Democrats John Fetterman and Josh Shapiro were the top choices for U.S. Senator and governor, respectively, in a survey conducted by AARP Pennsylvania.
In a poll conducted between June 12-19, Fetterman holds a six-point advantage (50-44) over Mehmet Oz in the race to become the Keystone State’s next senator. The lieutenant governor has a narrow three-point lead (49-46) among voters 50 and older. Fetterman (+10) has a 46 percent favorable rate with 36 percent looking on him unfavorably. Oz is underwater (-33) at 30 percent favorable and 63 percent unfavorable. Democrats are +80 on the former mayor of Braddock, while Republicans are just +15 on the celebrity doctor.
Shapiro has a slim three-point edge (49-46) over Doug Mastriano in the contest to become the next governor, although that advantage is within the poll’s +/-4.4% margin of error. The race is even narrower when only looking at voters over 50 with Shapiro in front by a single point. The Pennsylvania attorney general has a +13 favorable rating, while the GOP state senator is minus-7.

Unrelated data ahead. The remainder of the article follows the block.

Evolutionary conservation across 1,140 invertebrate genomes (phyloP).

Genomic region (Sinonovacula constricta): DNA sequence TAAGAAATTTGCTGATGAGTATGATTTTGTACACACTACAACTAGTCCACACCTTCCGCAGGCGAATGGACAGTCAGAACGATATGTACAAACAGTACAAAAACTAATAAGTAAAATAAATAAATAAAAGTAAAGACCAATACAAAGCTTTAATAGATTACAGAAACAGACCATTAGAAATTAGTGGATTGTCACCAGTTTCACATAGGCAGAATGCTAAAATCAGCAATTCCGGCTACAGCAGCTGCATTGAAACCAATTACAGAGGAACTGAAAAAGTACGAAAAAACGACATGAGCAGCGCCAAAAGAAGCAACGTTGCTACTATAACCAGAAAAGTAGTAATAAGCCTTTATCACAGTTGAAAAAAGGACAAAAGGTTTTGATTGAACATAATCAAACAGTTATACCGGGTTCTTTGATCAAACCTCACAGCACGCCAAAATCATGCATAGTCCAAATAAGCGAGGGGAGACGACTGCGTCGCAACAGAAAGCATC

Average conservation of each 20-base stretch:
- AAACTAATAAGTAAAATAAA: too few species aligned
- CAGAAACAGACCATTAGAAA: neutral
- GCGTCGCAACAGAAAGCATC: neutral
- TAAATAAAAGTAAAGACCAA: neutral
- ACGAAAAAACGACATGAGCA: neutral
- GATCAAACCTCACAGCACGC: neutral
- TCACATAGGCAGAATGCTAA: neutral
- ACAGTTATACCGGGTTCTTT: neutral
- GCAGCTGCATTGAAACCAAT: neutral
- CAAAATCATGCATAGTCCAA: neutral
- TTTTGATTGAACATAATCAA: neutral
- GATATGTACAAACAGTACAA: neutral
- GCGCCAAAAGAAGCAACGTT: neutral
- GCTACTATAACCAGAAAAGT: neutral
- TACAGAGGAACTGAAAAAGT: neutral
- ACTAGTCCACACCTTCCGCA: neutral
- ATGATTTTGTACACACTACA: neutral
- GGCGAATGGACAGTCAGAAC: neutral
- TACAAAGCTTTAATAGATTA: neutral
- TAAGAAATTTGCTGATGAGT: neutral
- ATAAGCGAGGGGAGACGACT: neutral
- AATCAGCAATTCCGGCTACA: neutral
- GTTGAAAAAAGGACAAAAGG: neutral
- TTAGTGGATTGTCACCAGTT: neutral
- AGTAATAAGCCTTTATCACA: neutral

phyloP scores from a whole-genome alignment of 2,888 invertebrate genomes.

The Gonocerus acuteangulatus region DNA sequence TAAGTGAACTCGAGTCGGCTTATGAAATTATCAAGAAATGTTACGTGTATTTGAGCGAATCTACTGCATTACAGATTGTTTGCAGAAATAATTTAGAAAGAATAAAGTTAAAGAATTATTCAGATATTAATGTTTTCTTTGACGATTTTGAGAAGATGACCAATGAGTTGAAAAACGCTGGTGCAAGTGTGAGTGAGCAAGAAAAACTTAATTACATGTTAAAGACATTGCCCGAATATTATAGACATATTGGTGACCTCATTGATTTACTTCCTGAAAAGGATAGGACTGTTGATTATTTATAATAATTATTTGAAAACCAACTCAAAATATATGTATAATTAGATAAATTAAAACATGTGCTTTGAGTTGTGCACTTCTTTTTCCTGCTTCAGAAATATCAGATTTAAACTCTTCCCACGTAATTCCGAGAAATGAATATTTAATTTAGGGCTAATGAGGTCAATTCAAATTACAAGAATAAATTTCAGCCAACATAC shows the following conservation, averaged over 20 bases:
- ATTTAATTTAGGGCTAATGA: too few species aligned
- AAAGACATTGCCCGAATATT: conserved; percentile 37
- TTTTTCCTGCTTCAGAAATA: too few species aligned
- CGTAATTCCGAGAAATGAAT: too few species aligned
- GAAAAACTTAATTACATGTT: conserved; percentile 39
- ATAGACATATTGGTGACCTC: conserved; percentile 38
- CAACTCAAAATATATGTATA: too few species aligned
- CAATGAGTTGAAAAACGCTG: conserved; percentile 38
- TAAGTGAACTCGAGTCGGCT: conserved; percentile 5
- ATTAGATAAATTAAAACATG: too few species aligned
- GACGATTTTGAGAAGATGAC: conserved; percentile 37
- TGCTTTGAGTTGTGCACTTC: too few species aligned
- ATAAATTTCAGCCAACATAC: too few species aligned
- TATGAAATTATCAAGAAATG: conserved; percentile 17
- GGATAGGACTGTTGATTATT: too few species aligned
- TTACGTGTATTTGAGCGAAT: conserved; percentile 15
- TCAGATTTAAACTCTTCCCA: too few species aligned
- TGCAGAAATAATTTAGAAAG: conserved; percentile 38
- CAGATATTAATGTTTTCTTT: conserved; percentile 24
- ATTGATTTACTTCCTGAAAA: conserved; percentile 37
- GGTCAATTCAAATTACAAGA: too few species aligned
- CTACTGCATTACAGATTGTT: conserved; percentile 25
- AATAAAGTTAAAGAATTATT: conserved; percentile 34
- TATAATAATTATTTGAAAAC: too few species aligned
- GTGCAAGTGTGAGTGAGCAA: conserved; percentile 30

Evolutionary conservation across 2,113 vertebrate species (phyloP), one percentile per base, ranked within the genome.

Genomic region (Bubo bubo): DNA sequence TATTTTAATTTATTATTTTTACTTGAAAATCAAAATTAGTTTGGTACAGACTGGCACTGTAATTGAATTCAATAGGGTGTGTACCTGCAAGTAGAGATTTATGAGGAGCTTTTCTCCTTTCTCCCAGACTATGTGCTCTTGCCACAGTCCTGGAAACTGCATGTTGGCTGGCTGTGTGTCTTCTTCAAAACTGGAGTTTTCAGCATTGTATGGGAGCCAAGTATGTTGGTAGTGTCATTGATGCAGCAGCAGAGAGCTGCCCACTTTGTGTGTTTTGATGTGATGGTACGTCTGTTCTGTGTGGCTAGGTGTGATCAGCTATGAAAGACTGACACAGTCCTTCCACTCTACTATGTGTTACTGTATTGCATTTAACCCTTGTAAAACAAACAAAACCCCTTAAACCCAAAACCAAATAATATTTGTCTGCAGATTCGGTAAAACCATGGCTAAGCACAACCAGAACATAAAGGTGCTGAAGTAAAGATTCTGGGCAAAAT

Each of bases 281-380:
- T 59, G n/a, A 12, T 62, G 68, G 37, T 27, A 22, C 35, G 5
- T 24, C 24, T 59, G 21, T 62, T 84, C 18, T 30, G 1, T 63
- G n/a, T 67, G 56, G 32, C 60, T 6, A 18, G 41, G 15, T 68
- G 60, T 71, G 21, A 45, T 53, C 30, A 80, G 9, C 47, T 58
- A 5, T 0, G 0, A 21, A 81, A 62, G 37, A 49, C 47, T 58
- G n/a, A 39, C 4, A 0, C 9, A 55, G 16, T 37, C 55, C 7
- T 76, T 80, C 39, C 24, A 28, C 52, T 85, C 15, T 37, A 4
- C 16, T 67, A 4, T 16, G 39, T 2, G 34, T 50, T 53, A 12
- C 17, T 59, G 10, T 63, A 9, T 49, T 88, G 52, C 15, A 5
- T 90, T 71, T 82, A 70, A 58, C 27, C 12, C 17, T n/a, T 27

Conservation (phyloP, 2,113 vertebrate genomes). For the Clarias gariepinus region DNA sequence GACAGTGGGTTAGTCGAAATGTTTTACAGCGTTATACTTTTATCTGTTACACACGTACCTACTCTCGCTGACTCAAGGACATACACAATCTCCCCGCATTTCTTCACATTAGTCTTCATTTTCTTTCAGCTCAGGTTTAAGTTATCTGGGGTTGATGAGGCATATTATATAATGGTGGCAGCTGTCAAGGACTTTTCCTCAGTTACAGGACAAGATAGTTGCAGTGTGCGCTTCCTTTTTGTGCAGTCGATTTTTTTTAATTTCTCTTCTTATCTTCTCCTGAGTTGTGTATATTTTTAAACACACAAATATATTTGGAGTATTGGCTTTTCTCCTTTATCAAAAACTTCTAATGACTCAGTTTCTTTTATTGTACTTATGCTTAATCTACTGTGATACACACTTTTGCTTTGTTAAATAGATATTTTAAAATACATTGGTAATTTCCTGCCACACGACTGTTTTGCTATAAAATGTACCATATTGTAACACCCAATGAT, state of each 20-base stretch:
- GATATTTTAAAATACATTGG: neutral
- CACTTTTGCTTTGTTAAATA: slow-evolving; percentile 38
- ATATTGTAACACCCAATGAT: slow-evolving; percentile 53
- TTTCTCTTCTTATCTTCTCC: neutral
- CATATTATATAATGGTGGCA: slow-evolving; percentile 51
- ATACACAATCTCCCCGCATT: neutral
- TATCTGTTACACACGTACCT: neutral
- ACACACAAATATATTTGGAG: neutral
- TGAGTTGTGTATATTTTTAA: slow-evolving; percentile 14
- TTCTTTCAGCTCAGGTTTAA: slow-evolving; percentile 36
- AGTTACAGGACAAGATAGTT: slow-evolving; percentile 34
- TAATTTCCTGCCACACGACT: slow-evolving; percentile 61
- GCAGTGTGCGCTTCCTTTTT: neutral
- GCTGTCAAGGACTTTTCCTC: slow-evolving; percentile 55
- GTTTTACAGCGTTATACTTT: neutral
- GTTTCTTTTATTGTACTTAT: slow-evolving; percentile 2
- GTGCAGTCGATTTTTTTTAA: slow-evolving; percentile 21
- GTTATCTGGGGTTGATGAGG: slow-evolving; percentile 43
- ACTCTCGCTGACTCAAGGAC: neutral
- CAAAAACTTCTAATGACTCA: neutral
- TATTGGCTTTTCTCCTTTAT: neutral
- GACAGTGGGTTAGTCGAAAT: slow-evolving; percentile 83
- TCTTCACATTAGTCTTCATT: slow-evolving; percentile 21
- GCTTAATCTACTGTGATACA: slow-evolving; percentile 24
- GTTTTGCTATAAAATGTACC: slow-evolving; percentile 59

Large majorities of the respondents think that the country as well as the Commonwealth are headed on the wrong track at 84 and 77 percent, respectively. Eighty-four percent are extremely motivated to vote, including 87 percent of those 50 and older.
When asked which issue is personally most important in deciding your vote for Senate, 21 percent responded inflation and rising prices with 12 percent stating gun control/rights or honesty in government. Those numbers rise to 27 percent and 16 percent (honesty) when asked about the governor’s race.
AARP commissioned Fabrizio Ward and Impact Research to conduct this survey. The firms interviewed 1,382 likely Pennsylvania voters, which includes a statewide representative sample of 500 likely voters, with an oversample of up to 550 likely voters age 50 and older, and an oversample of up to 332 African-American/Black likely voters age 50 and older. The survey was conducted between June 12-19 via landline, cellphone, and SMS-to-web. The margin of error for the 500 statewide sample is ±4.4%; for the 855 total sample of voters 50+ it is ±3.3%.
View the full survey results.